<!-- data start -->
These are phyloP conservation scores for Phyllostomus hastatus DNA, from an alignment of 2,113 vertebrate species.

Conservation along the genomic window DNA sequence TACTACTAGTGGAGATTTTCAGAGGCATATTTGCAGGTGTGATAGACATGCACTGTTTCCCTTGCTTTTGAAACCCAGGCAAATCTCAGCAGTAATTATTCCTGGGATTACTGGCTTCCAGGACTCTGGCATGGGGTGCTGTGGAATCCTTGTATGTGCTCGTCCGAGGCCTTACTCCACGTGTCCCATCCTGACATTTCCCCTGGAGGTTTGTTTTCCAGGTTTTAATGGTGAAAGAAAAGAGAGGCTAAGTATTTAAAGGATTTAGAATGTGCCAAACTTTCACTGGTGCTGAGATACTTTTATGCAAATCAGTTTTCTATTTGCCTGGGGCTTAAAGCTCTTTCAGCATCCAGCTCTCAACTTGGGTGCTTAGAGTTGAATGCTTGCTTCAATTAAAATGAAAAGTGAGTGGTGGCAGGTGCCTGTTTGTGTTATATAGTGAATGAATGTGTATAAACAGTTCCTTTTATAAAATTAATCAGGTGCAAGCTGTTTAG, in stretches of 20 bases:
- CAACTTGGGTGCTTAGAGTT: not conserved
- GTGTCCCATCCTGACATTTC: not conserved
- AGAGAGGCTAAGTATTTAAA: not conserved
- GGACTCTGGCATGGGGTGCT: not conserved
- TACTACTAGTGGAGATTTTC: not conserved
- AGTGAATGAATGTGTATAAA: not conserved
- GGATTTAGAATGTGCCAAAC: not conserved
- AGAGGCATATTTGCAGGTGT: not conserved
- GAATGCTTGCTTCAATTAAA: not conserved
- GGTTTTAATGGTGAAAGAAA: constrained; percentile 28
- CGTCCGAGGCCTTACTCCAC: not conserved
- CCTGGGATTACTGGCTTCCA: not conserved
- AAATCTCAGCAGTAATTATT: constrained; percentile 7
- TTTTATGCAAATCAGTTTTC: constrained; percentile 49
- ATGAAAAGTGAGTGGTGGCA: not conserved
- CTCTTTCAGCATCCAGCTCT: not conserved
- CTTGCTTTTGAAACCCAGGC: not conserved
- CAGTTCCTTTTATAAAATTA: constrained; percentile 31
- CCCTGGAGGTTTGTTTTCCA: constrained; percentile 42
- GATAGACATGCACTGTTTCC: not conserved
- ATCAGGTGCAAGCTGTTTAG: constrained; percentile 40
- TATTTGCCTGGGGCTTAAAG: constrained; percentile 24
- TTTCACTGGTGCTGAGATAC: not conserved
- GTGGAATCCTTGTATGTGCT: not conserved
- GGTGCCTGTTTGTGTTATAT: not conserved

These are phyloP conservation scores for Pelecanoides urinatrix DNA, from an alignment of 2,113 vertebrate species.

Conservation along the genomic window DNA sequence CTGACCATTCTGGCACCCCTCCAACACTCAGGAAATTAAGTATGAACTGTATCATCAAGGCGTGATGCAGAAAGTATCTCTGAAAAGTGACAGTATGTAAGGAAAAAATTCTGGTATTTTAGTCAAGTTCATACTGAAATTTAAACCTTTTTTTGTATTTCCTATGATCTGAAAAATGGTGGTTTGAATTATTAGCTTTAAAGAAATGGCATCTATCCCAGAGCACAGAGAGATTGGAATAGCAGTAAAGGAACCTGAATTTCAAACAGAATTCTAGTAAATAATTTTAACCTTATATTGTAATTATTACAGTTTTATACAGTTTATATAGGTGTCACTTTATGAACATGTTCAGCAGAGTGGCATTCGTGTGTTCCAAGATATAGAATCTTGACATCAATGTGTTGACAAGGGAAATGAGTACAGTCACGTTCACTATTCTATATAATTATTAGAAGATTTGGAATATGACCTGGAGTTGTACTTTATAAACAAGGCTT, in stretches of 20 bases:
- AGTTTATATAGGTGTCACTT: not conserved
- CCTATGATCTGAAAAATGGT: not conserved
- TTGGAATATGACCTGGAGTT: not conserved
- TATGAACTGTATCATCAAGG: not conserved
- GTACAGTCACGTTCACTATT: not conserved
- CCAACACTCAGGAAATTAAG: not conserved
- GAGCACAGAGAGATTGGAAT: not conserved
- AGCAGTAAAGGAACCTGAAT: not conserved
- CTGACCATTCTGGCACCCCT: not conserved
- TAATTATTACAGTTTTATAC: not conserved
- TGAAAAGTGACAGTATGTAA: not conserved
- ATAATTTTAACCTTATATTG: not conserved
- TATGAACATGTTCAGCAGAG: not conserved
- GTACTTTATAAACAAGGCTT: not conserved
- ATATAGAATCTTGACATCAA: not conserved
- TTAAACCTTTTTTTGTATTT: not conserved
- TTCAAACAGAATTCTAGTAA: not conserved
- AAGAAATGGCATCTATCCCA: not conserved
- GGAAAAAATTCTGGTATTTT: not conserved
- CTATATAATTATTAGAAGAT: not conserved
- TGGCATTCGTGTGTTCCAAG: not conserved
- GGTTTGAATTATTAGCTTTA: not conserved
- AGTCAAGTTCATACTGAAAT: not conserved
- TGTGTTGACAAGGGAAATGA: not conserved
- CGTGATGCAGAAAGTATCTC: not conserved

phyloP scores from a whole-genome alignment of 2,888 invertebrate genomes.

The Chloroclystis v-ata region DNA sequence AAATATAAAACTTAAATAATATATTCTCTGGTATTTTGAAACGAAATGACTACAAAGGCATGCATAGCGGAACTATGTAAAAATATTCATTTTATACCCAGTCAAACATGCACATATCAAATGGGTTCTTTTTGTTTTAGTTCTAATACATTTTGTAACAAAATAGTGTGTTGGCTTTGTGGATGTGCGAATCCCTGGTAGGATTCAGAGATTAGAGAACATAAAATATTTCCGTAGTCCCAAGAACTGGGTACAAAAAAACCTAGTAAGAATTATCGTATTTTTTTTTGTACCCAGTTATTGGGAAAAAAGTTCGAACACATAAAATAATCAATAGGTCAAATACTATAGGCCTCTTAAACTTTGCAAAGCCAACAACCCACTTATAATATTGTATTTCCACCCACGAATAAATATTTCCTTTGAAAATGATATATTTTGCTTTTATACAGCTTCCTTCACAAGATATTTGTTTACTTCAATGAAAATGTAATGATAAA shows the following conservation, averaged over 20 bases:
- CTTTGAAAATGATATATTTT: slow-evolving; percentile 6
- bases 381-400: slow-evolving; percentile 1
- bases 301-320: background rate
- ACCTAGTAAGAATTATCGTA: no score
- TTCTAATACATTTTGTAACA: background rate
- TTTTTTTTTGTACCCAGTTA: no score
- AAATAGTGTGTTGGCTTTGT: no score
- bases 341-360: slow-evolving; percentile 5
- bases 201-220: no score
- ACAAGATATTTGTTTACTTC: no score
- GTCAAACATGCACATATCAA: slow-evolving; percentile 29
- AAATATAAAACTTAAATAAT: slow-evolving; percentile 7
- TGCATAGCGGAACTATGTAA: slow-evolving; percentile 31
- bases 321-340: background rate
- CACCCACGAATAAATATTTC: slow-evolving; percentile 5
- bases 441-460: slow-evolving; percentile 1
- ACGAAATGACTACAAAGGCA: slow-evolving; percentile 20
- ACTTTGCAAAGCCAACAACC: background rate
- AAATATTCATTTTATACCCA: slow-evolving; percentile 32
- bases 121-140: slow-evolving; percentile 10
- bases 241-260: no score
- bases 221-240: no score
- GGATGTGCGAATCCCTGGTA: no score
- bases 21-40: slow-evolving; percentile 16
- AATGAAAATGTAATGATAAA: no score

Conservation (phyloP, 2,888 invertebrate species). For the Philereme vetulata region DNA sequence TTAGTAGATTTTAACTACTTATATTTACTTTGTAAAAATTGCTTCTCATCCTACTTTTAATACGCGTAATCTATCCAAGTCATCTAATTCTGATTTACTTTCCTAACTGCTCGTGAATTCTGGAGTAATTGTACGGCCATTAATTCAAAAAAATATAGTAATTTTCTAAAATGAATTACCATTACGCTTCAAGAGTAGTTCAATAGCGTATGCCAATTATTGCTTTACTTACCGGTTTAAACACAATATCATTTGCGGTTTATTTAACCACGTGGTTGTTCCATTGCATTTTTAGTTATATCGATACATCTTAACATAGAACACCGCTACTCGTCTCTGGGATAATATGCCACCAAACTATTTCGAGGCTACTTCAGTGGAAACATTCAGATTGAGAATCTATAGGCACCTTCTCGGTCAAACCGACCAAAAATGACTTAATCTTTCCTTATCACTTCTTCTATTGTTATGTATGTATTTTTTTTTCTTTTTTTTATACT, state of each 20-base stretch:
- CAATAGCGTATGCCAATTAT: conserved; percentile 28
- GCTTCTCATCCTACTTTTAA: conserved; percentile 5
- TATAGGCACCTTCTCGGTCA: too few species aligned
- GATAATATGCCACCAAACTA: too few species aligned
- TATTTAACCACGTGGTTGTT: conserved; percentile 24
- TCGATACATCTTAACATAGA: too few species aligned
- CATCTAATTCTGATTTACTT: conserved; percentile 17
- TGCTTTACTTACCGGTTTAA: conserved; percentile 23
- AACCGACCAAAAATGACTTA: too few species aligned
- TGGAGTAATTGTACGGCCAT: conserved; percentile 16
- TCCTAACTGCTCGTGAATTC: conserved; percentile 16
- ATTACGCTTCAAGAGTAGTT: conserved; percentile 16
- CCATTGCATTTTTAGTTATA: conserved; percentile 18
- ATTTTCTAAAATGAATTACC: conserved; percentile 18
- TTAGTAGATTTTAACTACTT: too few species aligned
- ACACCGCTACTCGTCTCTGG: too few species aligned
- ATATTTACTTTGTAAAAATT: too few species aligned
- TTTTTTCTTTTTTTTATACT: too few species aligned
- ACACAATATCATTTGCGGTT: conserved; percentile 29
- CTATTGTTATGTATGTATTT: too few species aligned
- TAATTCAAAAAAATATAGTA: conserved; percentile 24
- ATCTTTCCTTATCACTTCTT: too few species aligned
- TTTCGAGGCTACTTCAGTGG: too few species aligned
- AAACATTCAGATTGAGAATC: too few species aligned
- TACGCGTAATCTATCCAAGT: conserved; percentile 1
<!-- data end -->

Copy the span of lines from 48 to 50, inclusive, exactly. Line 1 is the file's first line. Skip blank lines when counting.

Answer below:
- GGAAAAAATTCTGGTATTTT: not conserved
- CTATATAATTATTAGAAGAT: not conserved
- TGGCATTCGTGTGTTCCAAG: not conserved